Hard Times By Charles Dickens Book Two: Chapters 10-12

CHAPTER X — MRS. SPARSIT'S STAIRCASE

MRS. SPARSIT'S nerves being slow to recover their tone, the worthy woman made a stay of some weeks in duration at Mr. Bounderby's retreat, where, notwithstanding her anchorite turn of mind based upon her becoming consciousness of her altered station, she resigned herself with noble fortitude to lodging, as one may say, in clover, and feeding on the fat of the land. During the whole term of this recess from the guardianship of the Bank, Mrs. Sparsit was a pattern of consistency; continuing to take such pity on Mr. Bounderby to his face, as is rarely taken on man, and to call his portrait a Noodle to its face, with the greatest acrimony and contempt.

Mr. Bounderby, having got it into his explosive composition that Mrs. Sparsit was a highly superior woman to perceive that he had that general cross upon him in his deserts (for he had not yet settled what it was), and further that Louisa would have objected to her as a frequent visitor if it had comported with his greatness that she should object to anything he chose to do, resolved not to lose sight of Mrs. Sparsit easily. So when her nerves were strung up to the pitch of again consuming sweetbreads in solitude, he said to her at the dinner-table, on the day before her departure, 'I tell you what, ma'am; you shall come down here of a Saturday, while the fine weather lasts, and stay till Monday.' To which Mrs. Sparsit returned, in effect, though not of the Mahomedan persuasion: 'To hear is to obey.'

Now, Mrs. Sparsit was not a poetical woman; but she took an idea in the nature of an allegorical fancy, into her head. Much watching of Louisa, and much consequent observation of her impenetrable demeanour, which keenly whetted and sharpened Mrs. Sparsit's edge, must have given her as it were a lift, in the way of inspiration. She erected in her mind a mighty Staircase, with a dark pit of shame and ruin at the bottom; and down those stairs, from day to day and hour to hour, she saw Louisa coming.

It became the business of Mrs. Sparsit's life, to look up at her staircase, and to watch Louisa coming down. Sometimes slowly, sometimes quickly, sometimes several steps at one bout, sometimes stopping, never turning back. If she had once turned back, it might have been the death of Mrs. Sparsit in spleen and grief.

She had been descending steadily, to the day, and on the day, when Mr. Bounderby issued the weekly invitation recorded above. Mrs. Sparsit was in good spirits, and inclined to be conversational.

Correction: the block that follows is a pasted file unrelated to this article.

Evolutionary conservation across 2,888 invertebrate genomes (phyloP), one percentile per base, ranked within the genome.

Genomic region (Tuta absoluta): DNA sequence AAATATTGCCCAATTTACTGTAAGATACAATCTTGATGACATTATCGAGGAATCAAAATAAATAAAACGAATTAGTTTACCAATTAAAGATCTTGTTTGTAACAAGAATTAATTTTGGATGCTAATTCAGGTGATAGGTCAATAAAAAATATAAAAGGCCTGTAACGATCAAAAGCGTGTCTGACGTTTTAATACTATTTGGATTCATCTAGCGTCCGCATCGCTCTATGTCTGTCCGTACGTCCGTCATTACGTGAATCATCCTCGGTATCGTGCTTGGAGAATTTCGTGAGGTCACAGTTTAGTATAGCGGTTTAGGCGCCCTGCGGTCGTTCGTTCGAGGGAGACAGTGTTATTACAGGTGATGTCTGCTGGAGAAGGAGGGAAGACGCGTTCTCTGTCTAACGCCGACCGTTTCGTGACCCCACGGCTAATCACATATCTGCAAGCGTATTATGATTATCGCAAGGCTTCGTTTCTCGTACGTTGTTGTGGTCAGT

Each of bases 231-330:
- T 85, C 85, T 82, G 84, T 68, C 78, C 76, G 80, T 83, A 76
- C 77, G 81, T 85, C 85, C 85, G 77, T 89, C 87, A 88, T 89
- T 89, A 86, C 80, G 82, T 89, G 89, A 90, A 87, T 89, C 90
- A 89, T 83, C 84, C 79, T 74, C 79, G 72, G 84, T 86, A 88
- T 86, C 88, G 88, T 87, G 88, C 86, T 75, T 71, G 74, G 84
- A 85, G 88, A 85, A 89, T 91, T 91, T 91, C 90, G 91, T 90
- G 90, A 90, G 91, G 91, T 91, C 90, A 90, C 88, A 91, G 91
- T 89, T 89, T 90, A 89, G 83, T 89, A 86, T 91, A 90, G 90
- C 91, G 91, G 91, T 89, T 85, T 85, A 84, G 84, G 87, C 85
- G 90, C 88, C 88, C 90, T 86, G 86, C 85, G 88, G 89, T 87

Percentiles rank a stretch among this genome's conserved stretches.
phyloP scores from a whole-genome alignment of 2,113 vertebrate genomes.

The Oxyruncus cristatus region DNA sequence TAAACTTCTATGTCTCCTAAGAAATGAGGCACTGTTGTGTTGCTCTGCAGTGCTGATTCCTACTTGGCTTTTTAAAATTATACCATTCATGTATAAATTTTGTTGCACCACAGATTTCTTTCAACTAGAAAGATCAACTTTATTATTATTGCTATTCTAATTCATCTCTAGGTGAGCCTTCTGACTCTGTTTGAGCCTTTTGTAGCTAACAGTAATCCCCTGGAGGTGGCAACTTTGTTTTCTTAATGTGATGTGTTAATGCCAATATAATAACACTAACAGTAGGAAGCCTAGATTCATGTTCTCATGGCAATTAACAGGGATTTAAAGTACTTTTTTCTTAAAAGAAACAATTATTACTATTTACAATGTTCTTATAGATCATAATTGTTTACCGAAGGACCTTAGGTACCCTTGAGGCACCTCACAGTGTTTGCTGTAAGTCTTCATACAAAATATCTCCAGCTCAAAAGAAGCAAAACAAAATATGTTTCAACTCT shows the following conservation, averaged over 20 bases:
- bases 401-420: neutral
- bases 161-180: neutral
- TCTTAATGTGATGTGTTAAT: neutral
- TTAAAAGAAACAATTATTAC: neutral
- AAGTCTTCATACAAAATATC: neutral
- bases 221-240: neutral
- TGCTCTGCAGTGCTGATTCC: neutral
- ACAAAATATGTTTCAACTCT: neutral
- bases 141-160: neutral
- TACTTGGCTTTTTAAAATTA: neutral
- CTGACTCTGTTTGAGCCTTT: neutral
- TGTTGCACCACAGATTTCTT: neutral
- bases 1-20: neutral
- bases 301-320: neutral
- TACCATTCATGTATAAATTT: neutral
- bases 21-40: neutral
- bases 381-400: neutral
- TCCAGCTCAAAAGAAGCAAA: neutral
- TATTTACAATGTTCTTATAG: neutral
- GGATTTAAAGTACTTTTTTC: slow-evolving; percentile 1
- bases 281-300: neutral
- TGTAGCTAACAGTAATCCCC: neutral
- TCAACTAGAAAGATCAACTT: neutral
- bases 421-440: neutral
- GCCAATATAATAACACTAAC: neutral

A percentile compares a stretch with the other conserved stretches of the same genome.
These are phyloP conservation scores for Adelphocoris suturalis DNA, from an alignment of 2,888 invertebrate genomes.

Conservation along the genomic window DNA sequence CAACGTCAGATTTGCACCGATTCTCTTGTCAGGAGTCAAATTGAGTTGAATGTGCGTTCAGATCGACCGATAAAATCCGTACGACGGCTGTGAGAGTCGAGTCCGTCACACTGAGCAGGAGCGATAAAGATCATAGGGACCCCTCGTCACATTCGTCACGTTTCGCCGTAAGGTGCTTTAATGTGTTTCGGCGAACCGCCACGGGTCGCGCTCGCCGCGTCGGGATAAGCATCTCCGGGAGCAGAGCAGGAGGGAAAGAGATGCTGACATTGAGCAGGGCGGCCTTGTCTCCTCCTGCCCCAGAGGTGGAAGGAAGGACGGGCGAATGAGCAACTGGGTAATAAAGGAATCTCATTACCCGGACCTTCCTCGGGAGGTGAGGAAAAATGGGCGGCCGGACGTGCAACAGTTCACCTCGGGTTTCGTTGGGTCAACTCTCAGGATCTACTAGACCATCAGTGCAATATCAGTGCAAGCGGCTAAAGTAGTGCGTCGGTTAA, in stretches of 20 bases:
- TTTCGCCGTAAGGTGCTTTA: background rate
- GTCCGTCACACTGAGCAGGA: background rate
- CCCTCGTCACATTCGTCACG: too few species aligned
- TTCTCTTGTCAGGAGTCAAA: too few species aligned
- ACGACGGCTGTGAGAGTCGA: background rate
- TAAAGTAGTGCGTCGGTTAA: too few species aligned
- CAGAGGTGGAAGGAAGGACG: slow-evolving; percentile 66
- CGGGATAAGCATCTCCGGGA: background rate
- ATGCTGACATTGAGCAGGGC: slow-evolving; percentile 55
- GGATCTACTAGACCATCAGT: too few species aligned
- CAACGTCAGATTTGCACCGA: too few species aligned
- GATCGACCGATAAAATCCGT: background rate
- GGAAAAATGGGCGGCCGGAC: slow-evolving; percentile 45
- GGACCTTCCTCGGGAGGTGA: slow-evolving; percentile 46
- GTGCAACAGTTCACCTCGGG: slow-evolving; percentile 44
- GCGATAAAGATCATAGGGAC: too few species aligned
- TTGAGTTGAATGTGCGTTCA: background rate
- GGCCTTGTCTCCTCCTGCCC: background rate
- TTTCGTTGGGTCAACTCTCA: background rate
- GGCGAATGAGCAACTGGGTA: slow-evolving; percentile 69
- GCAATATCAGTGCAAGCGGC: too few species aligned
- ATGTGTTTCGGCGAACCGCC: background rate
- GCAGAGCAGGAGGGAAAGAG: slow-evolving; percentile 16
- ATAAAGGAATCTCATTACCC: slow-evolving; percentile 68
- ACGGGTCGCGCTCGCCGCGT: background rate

'And pray, sir,' said she, 'if I may venture to ask a question appertaining to any subject on which you show reserve — which is indeed hardy in me, for I well know you have a reason for everything you do — have you received intelligence respecting the robbery?'

'Why, ma'am, no; not yet. Under the circumstances, I didn't expect it yet. Rome wasn't built in a day, ma'am.'

'Very true, sir,' said Mrs. Sparsit, shaking her head.

'Nor yet in a week, ma'am.'

'No, indeed, sir,' returned Mrs. Sparsit, with a gentle melancholy upon her.

'In a similar manner, ma'am,' said Bounderby, 'I can wait, you know. If Romulus and Remus could wait, Josiah Bounderby can wait. They were better off in their youth than I was, however. They had a she-wolf for a nurse; I had only a she-wolf for a grandmother. She didn't give any milk, ma'am; she gave bruises. She was a regular Alderney at that.'

'Ah!' Mrs. Sparsit sighed and shuddered.

'No, ma'am,' continued Bounderby, 'I have not heard anything more about it. It's in hand, though; and young Tom, who rather sticks to business at present — something new for him; he hadn't the schooling I had — is helping. My injunction is, Keep it quiet, and let it seem to blow over. Do what you like under the rose, but don't give a sign of what you're about; or half a hundred of 'em will combine together and get this fellow who has bolted, out of reach for good. Keep it quiet, and the thieves will grow in confidence by little and little, and we shall have 'em.'

'Very sagacious indeed, sir,' said Mrs. Sparsit. 'Very interesting. The old woman you mentioned, sir — '

'The old woman I mentioned, ma'am,' said Bounderby, cutting the matter short, as it was nothing to boast about, 'is not laid hold of; but, she may take her oath she will be, if that is any satisfaction to her villainous old mind. In the mean time, ma'am, I am of opinion, if you ask me my opinion, that the less she is talked about, the better.'

The same evening, Mrs. Sparsit, in her chamber window, resting from her packing operations, looked towards her great staircase and saw Louisa still descending.

She sat by Mr. Harthouse, in an alcove in the garden, talking very low; he stood leaning over her, as they whispered together, and his face almost touched her hair. 'If not quite!' said Mrs. Sparsit, straining her hawk's eyes to the utmost. Mrs. Sparsit was too distant to hear a word of their discourse, or even to know that they were speaking softly, otherwise than from the expression of their figures; but what they said was this:

'You recollect the man, Mr. Harthouse?'

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